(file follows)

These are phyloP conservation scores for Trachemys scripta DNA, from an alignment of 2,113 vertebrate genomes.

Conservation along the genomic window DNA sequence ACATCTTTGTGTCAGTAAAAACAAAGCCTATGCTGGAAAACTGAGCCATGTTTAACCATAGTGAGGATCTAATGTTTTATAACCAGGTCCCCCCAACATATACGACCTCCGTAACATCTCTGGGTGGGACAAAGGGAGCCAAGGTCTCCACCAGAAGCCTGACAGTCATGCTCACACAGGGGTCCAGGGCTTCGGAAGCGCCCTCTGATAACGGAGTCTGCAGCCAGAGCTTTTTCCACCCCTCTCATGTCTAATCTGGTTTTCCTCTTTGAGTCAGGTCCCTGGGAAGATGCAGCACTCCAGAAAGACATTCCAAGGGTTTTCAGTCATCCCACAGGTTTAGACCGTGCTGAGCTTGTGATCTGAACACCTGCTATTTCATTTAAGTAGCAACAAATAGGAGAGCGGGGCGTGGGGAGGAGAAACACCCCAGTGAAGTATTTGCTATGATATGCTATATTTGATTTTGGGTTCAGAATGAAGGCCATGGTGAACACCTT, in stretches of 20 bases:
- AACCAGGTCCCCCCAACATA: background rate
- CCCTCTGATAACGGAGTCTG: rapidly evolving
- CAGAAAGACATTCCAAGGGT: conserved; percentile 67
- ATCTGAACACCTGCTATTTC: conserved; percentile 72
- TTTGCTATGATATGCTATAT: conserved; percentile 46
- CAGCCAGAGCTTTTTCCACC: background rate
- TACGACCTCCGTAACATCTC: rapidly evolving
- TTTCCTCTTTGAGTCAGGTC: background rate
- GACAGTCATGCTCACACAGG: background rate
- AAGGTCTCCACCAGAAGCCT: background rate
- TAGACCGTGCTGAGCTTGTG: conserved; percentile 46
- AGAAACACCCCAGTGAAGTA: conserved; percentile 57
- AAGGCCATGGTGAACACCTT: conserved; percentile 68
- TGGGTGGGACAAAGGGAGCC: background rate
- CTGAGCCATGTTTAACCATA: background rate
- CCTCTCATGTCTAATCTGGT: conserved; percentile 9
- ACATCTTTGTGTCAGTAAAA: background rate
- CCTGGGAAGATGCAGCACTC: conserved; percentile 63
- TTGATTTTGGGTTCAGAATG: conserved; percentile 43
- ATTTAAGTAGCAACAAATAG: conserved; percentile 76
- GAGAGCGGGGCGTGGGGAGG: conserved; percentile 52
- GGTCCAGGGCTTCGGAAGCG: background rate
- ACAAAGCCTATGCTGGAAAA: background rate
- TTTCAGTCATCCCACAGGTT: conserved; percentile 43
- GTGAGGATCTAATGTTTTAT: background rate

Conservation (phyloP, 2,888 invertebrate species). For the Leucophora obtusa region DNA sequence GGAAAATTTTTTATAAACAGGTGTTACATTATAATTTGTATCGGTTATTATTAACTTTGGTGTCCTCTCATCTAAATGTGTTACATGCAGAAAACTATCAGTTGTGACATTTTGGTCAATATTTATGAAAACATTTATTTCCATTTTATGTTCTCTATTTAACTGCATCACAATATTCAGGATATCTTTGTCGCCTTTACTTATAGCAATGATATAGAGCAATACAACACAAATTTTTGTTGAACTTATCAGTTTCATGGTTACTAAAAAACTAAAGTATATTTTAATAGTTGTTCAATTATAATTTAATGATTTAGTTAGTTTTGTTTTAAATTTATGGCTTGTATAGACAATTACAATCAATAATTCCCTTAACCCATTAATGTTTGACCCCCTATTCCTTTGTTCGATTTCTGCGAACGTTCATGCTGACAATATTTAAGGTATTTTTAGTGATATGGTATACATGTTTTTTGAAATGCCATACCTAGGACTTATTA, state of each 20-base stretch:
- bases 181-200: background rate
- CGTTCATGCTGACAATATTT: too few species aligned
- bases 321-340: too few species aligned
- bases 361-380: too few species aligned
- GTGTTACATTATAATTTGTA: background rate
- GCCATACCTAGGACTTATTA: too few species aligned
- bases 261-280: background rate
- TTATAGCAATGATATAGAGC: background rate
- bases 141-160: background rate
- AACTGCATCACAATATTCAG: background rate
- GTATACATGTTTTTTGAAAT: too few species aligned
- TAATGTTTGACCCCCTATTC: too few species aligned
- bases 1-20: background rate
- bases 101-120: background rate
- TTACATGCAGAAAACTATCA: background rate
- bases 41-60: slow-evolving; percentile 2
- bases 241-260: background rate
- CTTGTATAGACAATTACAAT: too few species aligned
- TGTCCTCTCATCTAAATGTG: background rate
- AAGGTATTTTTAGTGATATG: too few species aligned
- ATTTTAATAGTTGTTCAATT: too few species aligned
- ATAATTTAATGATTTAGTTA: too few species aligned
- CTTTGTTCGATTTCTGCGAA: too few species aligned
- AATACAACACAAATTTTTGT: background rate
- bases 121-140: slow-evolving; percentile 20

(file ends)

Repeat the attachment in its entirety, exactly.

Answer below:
These are phyloP conservation scores for Trachemys scripta DNA, from an alignment of 2,113 vertebrate genomes.

Conservation along the genomic window DNA sequence ACATCTTTGTGTCAGTAAAAACAAAGCCTATGCTGGAAAACTGAGCCATGTTTAACCATAGTGAGGATCTAATGTTTTATAACCAGGTCCCCCCAACATATACGACCTCCGTAACATCTCTGGGTGGGACAAAGGGAGCCAAGGTCTCCACCAGAAGCCTGACAGTCATGCTCACACAGGGGTCCAGGGCTTCGGAAGCGCCCTCTGATAACGGAGTCTGCAGCCAGAGCTTTTTCCACCCCTCTCATGTCTAATCTGGTTTTCCTCTTTGAGTCAGGTCCCTGGGAAGATGCAGCACTCCAGAAAGACATTCCAAGGGTTTTCAGTCATCCCACAGGTTTAGACCGTGCTGAGCTTGTGATCTGAACACCTGCTATTTCATTTAAGTAGCAACAAATAGGAGAGCGGGGCGTGGGGAGGAGAAACACCCCAGTGAAGTATTTGCTATGATATGCTATATTTGATTTTGGGTTCAGAATGAAGGCCATGGTGAACACCTT, in stretches of 20 bases:
- AACCAGGTCCCCCCAACATA: background rate
- CCCTCTGATAACGGAGTCTG: rapidly evolving
- CAGAAAGACATTCCAAGGGT: conserved; percentile 67
- ATCTGAACACCTGCTATTTC: conserved; percentile 72
- TTTGCTATGATATGCTATAT: conserved; percentile 46
- CAGCCAGAGCTTTTTCCACC: background rate
- TACGACCTCCGTAACATCTC: rapidly evolving
- TTTCCTCTTTGAGTCAGGTC: background rate
- GACAGTCATGCTCACACAGG: background rate
- AAGGTCTCCACCAGAAGCCT: background rate
- TAGACCGTGCTGAGCTTGTG: conserved; percentile 46
- AGAAACACCCCAGTGAAGTA: conserved; percentile 57
- AAGGCCATGGTGAACACCTT: conserved; percentile 68
- TGGGTGGGACAAAGGGAGCC: background rate
- CTGAGCCATGTTTAACCATA: background rate
- CCTCTCATGTCTAATCTGGT: conserved; percentile 9
- ACATCTTTGTGTCAGTAAAA: background rate
- CCTGGGAAGATGCAGCACTC: conserved; percentile 63
- TTGATTTTGGGTTCAGAATG: conserved; percentile 43
- ATTTAAGTAGCAACAAATAG: conserved; percentile 76
- GAGAGCGGGGCGTGGGGAGG: conserved; percentile 52
- GGTCCAGGGCTTCGGAAGCG: background rate
- ACAAAGCCTATGCTGGAAAA: background rate
- TTTCAGTCATCCCACAGGTT: conserved; percentile 43
- GTGAGGATCTAATGTTTTAT: background rate

Conservation (phyloP, 2,888 invertebrate species). For the Leucophora obtusa region DNA sequence GGAAAATTTTTTATAAACAGGTGTTACATTATAATTTGTATCGGTTATTATTAACTTTGGTGTCCTCTCATCTAAATGTGTTACATGCAGAAAACTATCAGTTGTGACATTTTGGTCAATATTTATGAAAACATTTATTTCCATTTTATGTTCTCTATTTAACTGCATCACAATATTCAGGATATCTTTGTCGCCTTTACTTATAGCAATGATATAGAGCAATACAACACAAATTTTTGTTGAACTTATCAGTTTCATGGTTACTAAAAAACTAAAGTATATTTTAATAGTTGTTCAATTATAATTTAATGATTTAGTTAGTTTTGTTTTAAATTTATGGCTTGTATAGACAATTACAATCAATAATTCCCTTAACCCATTAATGTTTGACCCCCTATTCCTTTGTTCGATTTCTGCGAACGTTCATGCTGACAATATTTAAGGTATTTTTAGTGATATGGTATACATGTTTTTTGAAATGCCATACCTAGGACTTATTA, state of each 20-base stretch:
- bases 181-200: background rate
- CGTTCATGCTGACAATATTT: too few species aligned
- bases 321-340: too few species aligned
- bases 361-380: too few species aligned
- GTGTTACATTATAATTTGTA: background rate
- GCCATACCTAGGACTTATTA: too few species aligned
- bases 261-280: background rate
- TTATAGCAATGATATAGAGC: background rate
- bases 141-160: background rate
- AACTGCATCACAATATTCAG: background rate
- GTATACATGTTTTTTGAAAT: too few species aligned
- TAATGTTTGACCCCCTATTC: too few species aligned
- bases 1-20: background rate
- bases 101-120: background rate
- TTACATGCAGAAAACTATCA: background rate
- bases 41-60: slow-evolving; percentile 2
- bases 241-260: background rate
- CTTGTATAGACAATTACAAT: too few species aligned
- TGTCCTCTCATCTAAATGTG: background rate
- AAGGTATTTTTAGTGATATG: too few species aligned
- ATTTTAATAGTTGTTCAATT: too few species aligned
- ATAATTTAATGATTTAGTTA: too few species aligned
- CTTTGTTCGATTTCTGCGAA: too few species aligned
- AATACAACACAAATTTTTGT: background rate
- bases 121-140: slow-evolving; percentile 20